The Coppertone Girl was a future OCBP lifeguard
“How did you get that great tan?” the girl in a bikini asked, looking up at the Ocean City lifeguard.
“Why, Coppertone, of course.” he replied from his lifeguard stand, sometimes holding up a bottle like a television barker. “We get it from the Captain.”
The direct connection, during the early years of the lifeguard organization, between Coppertone sun tan lotion and the Ocean City Beach Patrol may be recalled by lifeguards from those years, but it is not widely known today. Why did all the beach patrol lifeguards use Coppertone? And why was the competitor Sea and Ski never mentioned in the Craig household? Equally little known is the fact that the famous Coppertone girl later became a member of the Ocean City Beach Patrol. Want to know who it was? Purchase a copy of my book Saving Lives: A History of the Ocean City Beach Patrol, and you can “read all about it.”
Almost everyone knows the image of the little girl and the dog that tugs at the girl’s bathing suit to reveal a tan line and a bit of her derrière. “Don’t be a Paleface” was already an established slogan for the new sun tan lotion company in the early 1950s, but the cartoon-like drawing of what became universally known as the Coppertone Girl is one of the most recognized images in marketing history. If you see the drawing, you immediately think ‘Coppertone,” and conversely if someone mentions the little girl on the beach who looks back as the dog yanks down her shorts, almost everyone knows that’s a Coppertone image.
During the first summer that Robert S. Craig served as captain of the beach patrol, his brother Frank was a rookie guard. A student at University of Delaware, Frank S. Craig, Jr., continued to work on the beach patrol during the summers of 1946-8 and possibly 1949. After a brief Navy stint, Craig’s brother moved to south Florida where he was hired by Coppertone and soon rose in the ranks to serve as vice president in charge of advertising/marketing. Coppertone was a tan darkening skin lotion invented in 1944 by Benjamin Green, a Hungarian-born druggist from Cleveland, Ohio. Green opened a pharmacy in Coconut Grove, Florida, where he dispensed the lotion, but by 1950 he had sold his tanning lotion to investors. It was at this point that two lines crossed, both linked to the Craigs. Frank found employment with Coppertone, and his older brother Robert (captain of the Ocean City Beach Patrol and an amateur photographer) snapped a picture of a child and a dog on the beach—you guessed it, the dog’s paw tugged down the child’s bathing suit revealing white buttocks in contrast to a tanned body and startled face.. Captain Craig happened to share the photo with his brother Frank.
Frank took the image to artists at Coppertone, and, after some significant changes (Savings Lives discloses the full story), what would become the famous Coppertone Girl emerged not as a photo but as an artist’s sketch. That sketch served Coppertone advertisements for a year or two when the original drawing was lost in a fire and another artist was hired through a different advertising agency to redraw the Coppertone girl. Frank knew he already had a highly marketable and recognizable image in the initial sketch, but the second version was even more enticing. Its creator was pin up artist Joyce Ballantyne Brand who had specialized in creating popular 1950s calendar girls, those familiar, pre-Playboy images of scantily clad female models advertising tools, cars, and farm equipment. As a young boy in the 1950s, I remember seeing many such calendars displayed during the decade on the walls of workshops, farm sheds, and garages throughout the country. At the time, Joyce Ballantyne Brand worked for Grant Advertising in New York, and it was she who was commissioned to re-create, not to create, the lost Coppertone girl sketch. Both sketches, in turn, had been based on Captain Craig’s photograph, a fact that no other account discloses. Indeed, in future years countless women later claimed that as a girl, they were the Coppertone girl and had never received royalties. “Uncle Frank” never worried since presumably the company still had his brother’s photo negative—probably under lock and key in a huge safe somewhere, next to the secret Coca-Cola formula! The mystery, for Ocean City, is this: who was the original subject, the future Ocean City Beach Patrol lifeguard? Saving Lives: A History of the Ocean City Beach Patrol recounts the never before fully published story of the creation of the Coppertone Girl, and who she was. For signed copies ($21.95 + $3.50 shipping) email me at firstname.lastname@example.org. There is, of course, lots more about the history of the beach patrol in this illustrated book, as well as in its companion book, Maryland’s Ocean City Beach Patrol (21.99 + $3.50 shipping), both books and others described in more detail at captainskidbooks.com.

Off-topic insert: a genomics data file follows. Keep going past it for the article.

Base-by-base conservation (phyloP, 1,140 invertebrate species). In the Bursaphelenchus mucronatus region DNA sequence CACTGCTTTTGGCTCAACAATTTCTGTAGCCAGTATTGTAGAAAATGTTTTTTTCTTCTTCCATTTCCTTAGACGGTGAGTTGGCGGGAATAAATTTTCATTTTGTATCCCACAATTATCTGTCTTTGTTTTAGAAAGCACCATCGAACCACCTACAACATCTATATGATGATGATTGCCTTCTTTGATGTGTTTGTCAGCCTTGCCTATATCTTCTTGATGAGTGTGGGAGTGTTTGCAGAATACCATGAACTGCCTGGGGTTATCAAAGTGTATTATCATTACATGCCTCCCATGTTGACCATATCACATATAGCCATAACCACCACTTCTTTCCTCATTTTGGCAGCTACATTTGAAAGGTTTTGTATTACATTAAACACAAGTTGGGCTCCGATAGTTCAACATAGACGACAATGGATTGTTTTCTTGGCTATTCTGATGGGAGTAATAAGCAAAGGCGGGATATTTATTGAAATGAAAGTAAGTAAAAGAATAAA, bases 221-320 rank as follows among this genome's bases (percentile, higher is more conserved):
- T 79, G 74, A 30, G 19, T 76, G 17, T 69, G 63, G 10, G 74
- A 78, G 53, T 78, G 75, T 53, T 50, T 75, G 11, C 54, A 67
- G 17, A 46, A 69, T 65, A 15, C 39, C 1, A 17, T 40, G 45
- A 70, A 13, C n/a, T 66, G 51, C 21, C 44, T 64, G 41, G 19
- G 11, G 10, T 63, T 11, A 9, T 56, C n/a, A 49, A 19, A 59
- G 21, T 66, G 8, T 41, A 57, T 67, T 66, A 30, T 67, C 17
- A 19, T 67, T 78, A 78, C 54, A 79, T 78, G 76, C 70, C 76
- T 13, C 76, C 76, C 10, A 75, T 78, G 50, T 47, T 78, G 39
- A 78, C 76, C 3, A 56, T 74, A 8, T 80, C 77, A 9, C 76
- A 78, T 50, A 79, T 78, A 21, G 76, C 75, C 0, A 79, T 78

Each summer former lifeguard Frank S. Craig, Jr., sent cases of Coppertone products to his brother in Ocean City to be distributed to the lifeguards who sat all day in the sun. It was another clever marketing move: who better to display the best suntans on the beach than the “bronze gods” who were only too happy to acknowledge that it was their free Coppertone that gave them such great tans. Even the Coppertone Girl herself would grow up to be an Ocean City Beach Patrol lifeguard, sitting on the stand on 15th Street, and serving for five summers.